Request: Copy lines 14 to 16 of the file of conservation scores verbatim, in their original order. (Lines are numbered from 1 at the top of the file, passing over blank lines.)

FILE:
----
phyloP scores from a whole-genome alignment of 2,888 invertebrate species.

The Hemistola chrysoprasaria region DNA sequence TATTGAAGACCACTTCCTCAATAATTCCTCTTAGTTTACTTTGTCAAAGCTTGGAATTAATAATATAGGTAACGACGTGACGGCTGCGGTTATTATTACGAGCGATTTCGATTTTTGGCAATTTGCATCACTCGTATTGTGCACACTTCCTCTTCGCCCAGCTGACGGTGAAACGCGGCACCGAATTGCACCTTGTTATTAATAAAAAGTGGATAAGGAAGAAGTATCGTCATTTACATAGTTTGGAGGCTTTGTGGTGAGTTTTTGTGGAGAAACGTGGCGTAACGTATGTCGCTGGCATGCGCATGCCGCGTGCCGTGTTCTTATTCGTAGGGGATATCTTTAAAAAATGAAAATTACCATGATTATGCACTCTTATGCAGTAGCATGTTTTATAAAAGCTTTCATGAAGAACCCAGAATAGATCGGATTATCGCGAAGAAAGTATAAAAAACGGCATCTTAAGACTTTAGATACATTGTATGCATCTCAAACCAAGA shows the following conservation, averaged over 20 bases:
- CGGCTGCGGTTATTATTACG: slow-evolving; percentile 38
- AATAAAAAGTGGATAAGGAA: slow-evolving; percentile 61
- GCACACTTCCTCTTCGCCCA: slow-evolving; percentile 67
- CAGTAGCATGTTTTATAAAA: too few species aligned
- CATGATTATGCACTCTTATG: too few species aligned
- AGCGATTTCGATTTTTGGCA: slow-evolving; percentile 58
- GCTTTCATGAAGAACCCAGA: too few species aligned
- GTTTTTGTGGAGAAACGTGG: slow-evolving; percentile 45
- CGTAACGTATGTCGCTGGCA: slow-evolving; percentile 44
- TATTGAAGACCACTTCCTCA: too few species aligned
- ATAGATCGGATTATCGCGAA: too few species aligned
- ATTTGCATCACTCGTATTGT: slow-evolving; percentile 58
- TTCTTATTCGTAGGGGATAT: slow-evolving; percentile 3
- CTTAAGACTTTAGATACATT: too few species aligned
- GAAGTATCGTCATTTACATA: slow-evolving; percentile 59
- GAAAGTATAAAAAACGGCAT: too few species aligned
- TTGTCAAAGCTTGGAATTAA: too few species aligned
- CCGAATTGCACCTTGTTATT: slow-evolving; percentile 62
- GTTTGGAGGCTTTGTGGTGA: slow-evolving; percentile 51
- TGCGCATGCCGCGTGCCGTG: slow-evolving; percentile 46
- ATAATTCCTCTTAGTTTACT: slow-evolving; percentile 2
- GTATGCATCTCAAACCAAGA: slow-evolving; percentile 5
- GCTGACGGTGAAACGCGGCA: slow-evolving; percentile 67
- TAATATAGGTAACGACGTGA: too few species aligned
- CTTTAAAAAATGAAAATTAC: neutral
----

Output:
- ATTTGCATCACTCGTATTGT: slow-evolving; percentile 58
- TTCTTATTCGTAGGGGATAT: slow-evolving; percentile 3
- CTTAAGACTTTAGATACATT: too few species aligned